Oh Westpac!

My choice in bank had always left me a little uneasy (in the same sort of way as when I buy individually wrapped snacks). I have always had this sense that not-for-profit organisations and the socially aware bank with Westpac. Sure there are not as many ATMs, but they do their thing, do not spend a massive amount on television advertising and any advertising is not based around promoting the crazy hours they expect their branch managers to work.

Now Westpac, thanks to the rate increase and then this video supposedly explaining the rise, have managed to hit the ‘hip pocket nerve’ and tell people that they are stupid. Here bank customers can feel like they are being taken advantage of and being spoken down to and journalists have something other than Copenhagen to write about this week.

Just like everybody became something of an expert on the significance of mortgage rates whenever the Howard government needed to garner more support, we are all rather well versed on The GFC (because we do not even call it The Global Financial Crisis anymore). The GFC was not the result of a storm*, it was the result of the way the system operates.

It seems to me that Westpac and the government both sought to engage in a bit of splitting and projecting. The government and Westpac both need a level of public support. People can change their vote at the next election and they can move their mortgage and/or savings to a different bank. The criticism of Westpac by both Federal and State governments can be seen as governments seeking to separate the rate rises from the regulation that they are accountable for. Westpac’s video seems to try to say, ‘don’t blame us, we are the ones that really care, just there was this storm that did not have anything do do with us.’ It is going to be easier for the public to side with the government than Westpac on this one. The bank gives us a villain while Westpac gives us only a weather simile.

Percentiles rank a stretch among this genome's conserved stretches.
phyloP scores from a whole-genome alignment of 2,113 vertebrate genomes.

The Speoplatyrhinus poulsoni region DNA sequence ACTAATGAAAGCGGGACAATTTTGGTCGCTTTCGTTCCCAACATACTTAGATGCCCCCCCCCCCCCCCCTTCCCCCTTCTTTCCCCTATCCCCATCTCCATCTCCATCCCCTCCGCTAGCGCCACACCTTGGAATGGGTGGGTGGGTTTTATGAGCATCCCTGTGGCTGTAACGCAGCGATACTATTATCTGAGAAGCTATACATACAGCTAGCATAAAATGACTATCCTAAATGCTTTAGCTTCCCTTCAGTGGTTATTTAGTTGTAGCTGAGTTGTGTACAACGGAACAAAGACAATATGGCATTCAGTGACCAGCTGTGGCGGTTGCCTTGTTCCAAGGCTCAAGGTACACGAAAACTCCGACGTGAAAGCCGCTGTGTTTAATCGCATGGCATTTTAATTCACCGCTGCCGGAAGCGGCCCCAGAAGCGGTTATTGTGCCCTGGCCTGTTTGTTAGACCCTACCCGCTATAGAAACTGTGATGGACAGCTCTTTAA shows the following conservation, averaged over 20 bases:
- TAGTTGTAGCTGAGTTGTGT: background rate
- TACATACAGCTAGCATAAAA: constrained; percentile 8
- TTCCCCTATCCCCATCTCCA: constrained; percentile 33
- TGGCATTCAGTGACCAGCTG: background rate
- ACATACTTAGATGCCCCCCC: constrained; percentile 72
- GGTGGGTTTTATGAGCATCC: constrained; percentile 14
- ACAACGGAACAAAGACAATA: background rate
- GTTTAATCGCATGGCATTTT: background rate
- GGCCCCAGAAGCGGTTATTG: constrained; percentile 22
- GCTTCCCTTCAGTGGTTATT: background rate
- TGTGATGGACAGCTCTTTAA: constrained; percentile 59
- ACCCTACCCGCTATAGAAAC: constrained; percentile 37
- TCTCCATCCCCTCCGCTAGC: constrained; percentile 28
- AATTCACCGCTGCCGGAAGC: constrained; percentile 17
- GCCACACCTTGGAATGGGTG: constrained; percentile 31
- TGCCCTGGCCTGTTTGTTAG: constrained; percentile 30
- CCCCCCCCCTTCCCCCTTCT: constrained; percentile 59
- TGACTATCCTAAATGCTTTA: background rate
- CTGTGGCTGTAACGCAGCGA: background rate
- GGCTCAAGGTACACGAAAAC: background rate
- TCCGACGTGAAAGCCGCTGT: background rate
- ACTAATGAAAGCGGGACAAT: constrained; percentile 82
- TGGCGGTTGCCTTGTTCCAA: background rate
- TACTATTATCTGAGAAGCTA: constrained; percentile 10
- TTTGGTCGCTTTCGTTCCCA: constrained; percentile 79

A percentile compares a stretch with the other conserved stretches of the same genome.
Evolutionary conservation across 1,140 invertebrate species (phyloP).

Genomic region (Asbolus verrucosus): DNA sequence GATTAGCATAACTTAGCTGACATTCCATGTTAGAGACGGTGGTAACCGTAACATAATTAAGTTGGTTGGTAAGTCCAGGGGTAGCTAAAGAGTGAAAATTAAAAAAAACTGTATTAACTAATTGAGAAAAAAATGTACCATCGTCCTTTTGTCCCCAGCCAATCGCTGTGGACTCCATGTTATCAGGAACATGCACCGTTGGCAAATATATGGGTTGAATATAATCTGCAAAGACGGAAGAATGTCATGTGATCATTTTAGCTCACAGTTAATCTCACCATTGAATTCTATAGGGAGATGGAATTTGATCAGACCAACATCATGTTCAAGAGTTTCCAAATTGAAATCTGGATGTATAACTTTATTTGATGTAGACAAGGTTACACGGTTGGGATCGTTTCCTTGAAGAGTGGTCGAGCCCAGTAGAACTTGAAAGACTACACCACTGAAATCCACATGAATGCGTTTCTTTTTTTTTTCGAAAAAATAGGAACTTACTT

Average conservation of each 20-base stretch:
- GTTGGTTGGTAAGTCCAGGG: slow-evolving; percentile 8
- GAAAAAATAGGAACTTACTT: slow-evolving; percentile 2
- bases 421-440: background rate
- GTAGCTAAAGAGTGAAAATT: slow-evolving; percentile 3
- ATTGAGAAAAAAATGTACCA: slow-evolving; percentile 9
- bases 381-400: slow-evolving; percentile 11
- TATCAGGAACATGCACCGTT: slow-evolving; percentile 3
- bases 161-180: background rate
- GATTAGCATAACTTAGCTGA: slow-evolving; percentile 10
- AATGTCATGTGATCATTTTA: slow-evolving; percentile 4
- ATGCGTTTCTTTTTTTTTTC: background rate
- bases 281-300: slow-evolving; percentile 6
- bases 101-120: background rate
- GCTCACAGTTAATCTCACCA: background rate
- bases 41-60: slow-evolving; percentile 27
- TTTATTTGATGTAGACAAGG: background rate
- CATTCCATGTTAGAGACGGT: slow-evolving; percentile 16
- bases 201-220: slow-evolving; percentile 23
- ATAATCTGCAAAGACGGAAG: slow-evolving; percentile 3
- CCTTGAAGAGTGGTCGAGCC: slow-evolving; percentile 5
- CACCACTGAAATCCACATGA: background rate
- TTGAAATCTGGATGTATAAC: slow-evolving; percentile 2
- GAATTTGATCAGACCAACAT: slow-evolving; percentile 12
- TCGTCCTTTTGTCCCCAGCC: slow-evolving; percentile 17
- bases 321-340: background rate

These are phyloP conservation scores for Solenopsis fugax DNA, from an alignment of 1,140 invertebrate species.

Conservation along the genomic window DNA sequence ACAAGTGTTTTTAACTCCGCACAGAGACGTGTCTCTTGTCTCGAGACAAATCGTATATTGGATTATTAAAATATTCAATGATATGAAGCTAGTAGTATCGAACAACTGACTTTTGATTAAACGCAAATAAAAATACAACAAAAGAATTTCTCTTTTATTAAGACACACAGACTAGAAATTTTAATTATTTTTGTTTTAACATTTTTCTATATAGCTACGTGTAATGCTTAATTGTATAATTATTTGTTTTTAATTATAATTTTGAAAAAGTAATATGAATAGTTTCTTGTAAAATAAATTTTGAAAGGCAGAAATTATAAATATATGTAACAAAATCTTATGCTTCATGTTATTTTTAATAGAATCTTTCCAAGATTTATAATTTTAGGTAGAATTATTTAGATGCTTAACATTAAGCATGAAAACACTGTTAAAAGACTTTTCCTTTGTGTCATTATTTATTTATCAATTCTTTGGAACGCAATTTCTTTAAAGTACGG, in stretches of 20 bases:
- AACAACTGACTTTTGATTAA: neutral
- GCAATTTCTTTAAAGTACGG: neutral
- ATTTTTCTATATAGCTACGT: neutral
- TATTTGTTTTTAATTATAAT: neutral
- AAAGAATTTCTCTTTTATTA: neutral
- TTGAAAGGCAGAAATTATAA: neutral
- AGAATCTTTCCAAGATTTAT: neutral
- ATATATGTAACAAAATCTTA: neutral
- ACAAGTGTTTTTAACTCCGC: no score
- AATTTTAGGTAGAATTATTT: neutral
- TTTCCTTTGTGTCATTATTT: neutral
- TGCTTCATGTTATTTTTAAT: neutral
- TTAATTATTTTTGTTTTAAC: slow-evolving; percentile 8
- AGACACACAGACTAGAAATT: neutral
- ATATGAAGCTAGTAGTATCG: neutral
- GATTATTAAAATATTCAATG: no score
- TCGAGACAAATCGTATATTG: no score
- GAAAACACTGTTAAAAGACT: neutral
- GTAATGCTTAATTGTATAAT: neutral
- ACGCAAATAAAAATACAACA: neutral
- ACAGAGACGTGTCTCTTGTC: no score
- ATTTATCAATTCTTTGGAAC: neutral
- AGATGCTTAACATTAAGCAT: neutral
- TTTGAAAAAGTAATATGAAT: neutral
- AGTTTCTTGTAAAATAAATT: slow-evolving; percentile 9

Returning to my own discomfort about banking, when Westpac ATMs started to pop up everywhere I really felt that I had no excuse to be banking with ANZ. In my opinion, ANZ have nothing warm and fuzzy about them, especially since they have just re-branded (and so would have spent a stack of money doing so) and they have ripped out my closest ATM to work and the one at my local shops. However no bank is benevolent and so my options are to give up all paid work and use of money, join some sort of super local co-op or just live with this guilt.

I think the larger question which is raised by all of this is, why do ‘people’ (or at least banking Australians) feel like they need to ‘win out’ and at the same time to feel smarter than the average person?

* Sure, you could argue that the 2006 banana crop was affected by an risk that is part of the system (weather). Perhaps we can have this argument next time we meet?

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